Are We Born with a Talent, or Do We Learn It?

Roy Seah January 10, 20202 mins read

Hungarian teacher, Laszlo Polgar set off on one of the most thought provoking experiments in modern psychology. He had been interested for many years in how some people were able to demonstrate such aptitude in any given field that they were labelled geniuses.

In particular, he wanted to understand if people were just born with an innate talent or whether they could be ‘made’ into high achievers.

His conjecture was that talent as a concept of ‘God-given ability’ was widely overstated,and that environment, resources, support and circumstance far outweigh anything that is genetically predisposed. It was the actions of the individual and the commitment to mastery that really differentiated the individual. Of all things, he felt that it was ‘purposeful practice’ that mattered in sport and all disciplines, not heredity.

To show his point Laszlo introduced his first daughter to a chess board at the age of four. In his words: “I needed (her) achievements to be dramatic, so that nobody could question their authenticity. That was the only way to convince people that their ideas about excellence were wrong. And it hit me: chess.”

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Chess was objective. “If my child had been trained as an artist or novelist, people could have argued about whether she was genuinely world-class or not. But chess has an objective rating based on performance, so there is no possibility of argument.”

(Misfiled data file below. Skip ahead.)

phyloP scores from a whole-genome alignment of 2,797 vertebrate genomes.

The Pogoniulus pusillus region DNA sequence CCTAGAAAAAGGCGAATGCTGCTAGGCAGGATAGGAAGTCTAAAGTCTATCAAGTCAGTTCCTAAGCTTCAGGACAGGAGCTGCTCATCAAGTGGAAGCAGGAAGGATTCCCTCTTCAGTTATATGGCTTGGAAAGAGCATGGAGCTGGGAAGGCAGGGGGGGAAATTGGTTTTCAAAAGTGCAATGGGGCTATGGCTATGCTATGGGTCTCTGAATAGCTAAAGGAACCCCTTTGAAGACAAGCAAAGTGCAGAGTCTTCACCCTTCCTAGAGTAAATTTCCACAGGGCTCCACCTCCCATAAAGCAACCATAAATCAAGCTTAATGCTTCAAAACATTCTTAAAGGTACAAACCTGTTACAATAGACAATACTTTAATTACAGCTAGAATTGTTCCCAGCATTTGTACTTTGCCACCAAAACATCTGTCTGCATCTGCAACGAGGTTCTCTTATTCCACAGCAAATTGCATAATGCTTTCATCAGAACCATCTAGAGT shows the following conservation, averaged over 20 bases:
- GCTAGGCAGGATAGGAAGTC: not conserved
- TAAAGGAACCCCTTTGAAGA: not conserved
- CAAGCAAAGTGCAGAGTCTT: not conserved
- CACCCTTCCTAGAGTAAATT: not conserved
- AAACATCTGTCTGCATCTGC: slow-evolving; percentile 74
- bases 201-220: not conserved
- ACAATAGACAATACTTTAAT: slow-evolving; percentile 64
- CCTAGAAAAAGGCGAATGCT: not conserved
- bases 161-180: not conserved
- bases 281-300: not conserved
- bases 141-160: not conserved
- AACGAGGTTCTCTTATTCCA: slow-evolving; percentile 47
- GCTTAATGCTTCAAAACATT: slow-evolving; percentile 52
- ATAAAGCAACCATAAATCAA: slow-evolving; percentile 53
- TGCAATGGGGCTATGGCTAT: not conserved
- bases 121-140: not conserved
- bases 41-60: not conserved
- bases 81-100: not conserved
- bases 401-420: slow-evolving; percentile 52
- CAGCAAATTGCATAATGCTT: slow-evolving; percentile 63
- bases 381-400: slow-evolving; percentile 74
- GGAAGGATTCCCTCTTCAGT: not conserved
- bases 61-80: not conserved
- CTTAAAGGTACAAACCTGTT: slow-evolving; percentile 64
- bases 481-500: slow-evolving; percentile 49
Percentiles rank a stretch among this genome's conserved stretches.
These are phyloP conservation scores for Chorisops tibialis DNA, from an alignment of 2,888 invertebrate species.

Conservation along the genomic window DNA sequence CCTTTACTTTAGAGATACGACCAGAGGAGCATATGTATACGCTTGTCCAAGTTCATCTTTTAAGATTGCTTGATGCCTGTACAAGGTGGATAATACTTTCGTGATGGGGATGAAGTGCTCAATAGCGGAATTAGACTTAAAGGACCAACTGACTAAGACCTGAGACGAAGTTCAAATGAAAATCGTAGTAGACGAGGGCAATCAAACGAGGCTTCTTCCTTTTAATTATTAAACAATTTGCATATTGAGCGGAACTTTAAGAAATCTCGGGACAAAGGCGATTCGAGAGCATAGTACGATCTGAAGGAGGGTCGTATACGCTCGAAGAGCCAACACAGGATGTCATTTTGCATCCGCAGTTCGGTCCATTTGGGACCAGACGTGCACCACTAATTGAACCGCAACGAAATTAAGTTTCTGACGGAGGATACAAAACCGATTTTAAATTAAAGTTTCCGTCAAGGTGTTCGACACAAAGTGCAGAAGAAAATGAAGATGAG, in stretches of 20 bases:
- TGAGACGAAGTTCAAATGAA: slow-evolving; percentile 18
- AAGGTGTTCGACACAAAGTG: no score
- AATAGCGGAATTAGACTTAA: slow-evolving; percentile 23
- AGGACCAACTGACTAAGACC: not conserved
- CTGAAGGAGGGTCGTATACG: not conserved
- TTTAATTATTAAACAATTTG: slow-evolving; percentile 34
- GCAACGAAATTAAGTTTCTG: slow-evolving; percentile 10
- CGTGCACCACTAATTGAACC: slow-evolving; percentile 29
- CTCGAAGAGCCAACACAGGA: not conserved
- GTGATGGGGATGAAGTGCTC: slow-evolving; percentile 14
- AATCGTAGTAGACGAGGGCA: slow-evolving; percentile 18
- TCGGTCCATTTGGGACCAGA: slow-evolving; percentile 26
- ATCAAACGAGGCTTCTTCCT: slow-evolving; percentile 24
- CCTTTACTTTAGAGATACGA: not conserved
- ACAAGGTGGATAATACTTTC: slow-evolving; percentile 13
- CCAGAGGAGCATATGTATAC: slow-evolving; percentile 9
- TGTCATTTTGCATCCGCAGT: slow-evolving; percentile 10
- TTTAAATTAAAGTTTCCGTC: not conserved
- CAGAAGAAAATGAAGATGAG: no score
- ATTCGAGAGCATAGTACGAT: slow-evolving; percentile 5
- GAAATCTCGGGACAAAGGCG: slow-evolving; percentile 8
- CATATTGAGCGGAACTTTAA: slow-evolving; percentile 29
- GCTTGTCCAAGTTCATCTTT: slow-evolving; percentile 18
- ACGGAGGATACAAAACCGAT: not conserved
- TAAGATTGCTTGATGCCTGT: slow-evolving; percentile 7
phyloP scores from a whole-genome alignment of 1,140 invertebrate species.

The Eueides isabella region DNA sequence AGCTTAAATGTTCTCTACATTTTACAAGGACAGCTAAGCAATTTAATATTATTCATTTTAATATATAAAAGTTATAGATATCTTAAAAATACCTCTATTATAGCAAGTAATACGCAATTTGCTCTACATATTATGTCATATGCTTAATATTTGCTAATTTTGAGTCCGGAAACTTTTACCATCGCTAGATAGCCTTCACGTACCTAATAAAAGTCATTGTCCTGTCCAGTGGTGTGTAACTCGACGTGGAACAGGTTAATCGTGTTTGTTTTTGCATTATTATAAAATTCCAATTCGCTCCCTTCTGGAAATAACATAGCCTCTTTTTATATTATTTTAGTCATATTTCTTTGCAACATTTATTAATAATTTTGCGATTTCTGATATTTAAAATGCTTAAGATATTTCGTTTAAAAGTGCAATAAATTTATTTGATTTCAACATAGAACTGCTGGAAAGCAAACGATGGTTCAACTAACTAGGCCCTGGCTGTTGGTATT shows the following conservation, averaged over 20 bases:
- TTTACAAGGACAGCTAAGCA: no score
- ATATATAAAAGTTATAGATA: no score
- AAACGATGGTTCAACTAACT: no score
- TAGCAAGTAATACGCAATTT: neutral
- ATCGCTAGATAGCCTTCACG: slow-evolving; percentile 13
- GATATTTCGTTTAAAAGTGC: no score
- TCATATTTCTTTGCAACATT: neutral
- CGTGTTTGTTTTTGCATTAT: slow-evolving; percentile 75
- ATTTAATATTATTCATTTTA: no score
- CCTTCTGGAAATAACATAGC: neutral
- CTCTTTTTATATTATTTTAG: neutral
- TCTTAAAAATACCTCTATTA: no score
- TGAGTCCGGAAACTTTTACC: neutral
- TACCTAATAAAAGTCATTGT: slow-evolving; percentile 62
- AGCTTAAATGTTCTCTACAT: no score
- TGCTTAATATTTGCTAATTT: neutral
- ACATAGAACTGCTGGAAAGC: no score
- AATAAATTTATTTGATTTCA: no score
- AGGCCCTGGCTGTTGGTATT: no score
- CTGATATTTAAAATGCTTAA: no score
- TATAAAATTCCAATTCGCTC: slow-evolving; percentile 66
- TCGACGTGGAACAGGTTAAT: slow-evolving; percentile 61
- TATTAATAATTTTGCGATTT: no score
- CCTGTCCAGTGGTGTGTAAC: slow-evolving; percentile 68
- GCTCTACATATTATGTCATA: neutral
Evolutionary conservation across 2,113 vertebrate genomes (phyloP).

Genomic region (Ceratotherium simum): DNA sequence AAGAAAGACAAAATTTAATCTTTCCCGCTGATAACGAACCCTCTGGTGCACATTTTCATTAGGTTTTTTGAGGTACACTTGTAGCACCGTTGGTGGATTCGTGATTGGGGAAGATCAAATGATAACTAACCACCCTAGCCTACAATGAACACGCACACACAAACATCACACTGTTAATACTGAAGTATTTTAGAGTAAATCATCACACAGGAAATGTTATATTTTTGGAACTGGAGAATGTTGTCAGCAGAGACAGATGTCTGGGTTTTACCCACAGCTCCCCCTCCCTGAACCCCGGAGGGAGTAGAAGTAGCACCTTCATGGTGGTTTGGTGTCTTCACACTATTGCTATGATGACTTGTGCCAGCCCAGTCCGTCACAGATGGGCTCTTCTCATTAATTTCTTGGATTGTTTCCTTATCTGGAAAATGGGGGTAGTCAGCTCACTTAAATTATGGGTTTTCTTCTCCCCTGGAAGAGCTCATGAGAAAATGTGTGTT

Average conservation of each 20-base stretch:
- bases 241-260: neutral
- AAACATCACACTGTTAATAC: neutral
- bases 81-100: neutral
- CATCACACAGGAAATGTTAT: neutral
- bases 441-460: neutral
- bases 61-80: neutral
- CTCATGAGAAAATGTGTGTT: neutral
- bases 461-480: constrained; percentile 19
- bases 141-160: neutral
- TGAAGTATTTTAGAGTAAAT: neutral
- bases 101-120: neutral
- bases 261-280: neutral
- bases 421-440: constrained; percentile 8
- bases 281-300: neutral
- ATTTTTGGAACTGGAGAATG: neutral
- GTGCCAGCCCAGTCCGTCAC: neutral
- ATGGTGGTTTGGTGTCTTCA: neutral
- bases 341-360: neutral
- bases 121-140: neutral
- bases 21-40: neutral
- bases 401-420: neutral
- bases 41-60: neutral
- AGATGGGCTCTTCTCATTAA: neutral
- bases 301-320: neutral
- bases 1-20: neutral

The results were astonishing. Laszlo didn’t stop with proving this with one child but eventually had three and they all excelled beyond expectation. For example: Judit, the youngest, became the youngest person to achieve Grand Master status. She was the first woman to win the U.S. Open and she beat world champion Gary Kasparov who once declared “women, by nature are not exceptional chess players”.

Whilst this might not be ultimate proof, this example gave inspiration to many more journalists and psychologists in the field. The common consensus is that with enough ‘purposeful practice’, anyone can be an expert at almost anything.

This subject clearly has some resonance when it comes to the commercial sector. Whether making decisions about your own career, your personal success or adding value to the business you are in, there is now scientific evidence that everyone is capable of achieving excellence with the right level of application, commitment and dedication.

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Roy Seah - R1325424's picture
Senior Consultant
rseah@morganmckinley.com

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